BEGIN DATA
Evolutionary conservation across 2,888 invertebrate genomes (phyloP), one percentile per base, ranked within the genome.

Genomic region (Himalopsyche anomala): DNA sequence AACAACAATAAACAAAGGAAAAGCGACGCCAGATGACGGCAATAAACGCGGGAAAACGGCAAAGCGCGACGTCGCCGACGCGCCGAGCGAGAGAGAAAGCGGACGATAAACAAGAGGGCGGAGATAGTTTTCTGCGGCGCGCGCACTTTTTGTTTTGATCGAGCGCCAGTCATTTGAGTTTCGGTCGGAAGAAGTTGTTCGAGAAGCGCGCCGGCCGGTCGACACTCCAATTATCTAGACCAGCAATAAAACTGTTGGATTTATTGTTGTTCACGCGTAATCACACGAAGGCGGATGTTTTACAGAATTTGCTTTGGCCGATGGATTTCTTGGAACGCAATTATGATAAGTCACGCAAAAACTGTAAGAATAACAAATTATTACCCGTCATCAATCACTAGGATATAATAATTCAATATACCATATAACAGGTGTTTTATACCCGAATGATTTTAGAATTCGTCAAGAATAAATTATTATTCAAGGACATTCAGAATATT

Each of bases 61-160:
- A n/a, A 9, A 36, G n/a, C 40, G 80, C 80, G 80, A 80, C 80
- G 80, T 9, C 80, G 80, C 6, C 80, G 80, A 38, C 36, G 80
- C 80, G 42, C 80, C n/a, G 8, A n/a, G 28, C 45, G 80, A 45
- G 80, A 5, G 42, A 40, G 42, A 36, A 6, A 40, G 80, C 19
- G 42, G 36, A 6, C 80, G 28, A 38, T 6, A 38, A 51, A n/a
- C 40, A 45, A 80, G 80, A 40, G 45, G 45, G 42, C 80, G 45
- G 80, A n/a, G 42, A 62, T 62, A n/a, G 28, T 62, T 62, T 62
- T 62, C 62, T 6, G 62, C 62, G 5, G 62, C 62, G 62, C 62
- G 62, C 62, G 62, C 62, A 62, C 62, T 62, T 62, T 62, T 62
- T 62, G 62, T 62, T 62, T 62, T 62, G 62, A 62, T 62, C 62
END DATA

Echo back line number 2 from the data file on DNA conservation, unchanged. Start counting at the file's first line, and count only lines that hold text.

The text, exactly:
Genomic region (Himalopsyche anomala): DNA sequence AACAACAATAAACAAAGGAAAAGCGACGCCAGATGACGGCAATAAACGCGGGAAAACGGCAAAGCGCGACGTCGCCGACGCGCCGAGCGAGAGAGAAAGCGGACGATAAACAAGAGGGCGGAGATAGTTTTCTGCGGCGCGCGCACTTTTTGTTTTGATCGAGCGCCAGTCATTTGAGTTTCGGTCGGAAGAAGTTGTTCGAGAAGCGCGCCGGCCGGTCGACACTCCAATTATCTAGACCAGCAATAAAACTGTTGGATTTATTGTTGTTCACGCGTAATCACACGAAGGCGGATGTTTTACAGAATTTGCTTTGGCCGATGGATTTCTTGGAACGCAATTATGATAAGTCACGCAAAAACTGTAAGAATAACAAATTATTACCCGTCATCAATCACTAGGATATAATAATTCAATATACCATATAACAGGTGTTTTATACCCGAATGATTTTAGAATTCGTCAAGAATAAATTATTATTCAAGGACATTCAGAATATT